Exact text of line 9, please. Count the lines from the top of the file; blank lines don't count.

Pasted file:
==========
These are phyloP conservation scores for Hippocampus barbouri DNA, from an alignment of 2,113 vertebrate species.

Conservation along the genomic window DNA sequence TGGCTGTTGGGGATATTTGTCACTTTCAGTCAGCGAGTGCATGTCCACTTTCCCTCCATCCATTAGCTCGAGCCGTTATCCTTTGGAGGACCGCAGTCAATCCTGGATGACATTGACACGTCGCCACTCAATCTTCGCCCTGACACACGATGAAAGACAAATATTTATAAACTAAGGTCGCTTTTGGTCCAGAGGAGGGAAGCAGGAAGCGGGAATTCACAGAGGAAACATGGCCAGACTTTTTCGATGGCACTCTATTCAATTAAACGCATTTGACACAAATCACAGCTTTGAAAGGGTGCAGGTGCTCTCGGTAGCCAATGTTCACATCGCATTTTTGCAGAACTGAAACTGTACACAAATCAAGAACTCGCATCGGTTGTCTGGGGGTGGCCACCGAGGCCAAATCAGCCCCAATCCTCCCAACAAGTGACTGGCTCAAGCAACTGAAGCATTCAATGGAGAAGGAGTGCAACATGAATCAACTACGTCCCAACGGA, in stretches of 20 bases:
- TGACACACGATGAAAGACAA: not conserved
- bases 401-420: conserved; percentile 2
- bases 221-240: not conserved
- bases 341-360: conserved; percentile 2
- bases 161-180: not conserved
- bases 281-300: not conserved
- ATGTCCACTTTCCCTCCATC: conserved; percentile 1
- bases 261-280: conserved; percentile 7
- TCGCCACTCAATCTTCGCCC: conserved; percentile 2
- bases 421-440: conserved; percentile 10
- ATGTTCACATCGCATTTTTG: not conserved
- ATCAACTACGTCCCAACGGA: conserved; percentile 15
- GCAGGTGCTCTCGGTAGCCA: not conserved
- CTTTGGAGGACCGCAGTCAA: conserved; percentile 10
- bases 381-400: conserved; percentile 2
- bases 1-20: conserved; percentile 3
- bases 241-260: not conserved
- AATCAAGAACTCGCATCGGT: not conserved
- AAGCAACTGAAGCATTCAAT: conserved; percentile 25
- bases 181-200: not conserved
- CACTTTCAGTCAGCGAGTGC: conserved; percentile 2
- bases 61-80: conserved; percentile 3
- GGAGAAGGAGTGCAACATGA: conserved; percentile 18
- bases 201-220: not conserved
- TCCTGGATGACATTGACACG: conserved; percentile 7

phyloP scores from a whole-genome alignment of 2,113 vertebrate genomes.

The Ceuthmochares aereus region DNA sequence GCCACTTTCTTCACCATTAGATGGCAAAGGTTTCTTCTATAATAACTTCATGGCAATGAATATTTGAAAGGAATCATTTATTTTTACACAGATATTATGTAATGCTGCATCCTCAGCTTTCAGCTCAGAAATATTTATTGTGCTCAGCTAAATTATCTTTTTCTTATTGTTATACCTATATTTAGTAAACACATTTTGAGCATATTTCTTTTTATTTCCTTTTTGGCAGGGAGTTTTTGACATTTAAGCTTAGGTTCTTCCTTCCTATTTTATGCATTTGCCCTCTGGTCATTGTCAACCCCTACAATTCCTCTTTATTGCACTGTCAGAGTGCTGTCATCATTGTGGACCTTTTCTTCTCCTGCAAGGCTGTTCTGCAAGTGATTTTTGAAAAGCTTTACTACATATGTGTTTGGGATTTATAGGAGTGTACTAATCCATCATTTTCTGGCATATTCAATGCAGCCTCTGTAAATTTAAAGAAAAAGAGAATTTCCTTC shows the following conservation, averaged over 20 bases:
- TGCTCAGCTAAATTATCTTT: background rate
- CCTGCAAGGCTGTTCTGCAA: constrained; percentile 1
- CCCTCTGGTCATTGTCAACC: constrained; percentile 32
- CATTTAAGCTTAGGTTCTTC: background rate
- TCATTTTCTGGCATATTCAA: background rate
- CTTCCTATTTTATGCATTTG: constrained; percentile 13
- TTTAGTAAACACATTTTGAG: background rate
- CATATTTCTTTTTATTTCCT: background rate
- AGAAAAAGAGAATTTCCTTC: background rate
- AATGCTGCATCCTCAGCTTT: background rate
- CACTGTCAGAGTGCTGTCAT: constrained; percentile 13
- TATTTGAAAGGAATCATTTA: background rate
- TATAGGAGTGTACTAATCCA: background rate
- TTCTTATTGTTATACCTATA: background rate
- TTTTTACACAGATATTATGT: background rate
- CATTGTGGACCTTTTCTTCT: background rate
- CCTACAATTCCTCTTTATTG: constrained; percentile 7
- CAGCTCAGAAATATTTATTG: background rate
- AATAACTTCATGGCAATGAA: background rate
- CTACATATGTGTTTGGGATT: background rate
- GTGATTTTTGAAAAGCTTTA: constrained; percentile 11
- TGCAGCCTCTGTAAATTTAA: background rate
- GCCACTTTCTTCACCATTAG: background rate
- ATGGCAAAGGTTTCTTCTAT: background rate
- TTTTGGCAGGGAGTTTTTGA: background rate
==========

- ATGTCCACTTTCCCTCCATC: conserved; percentile 1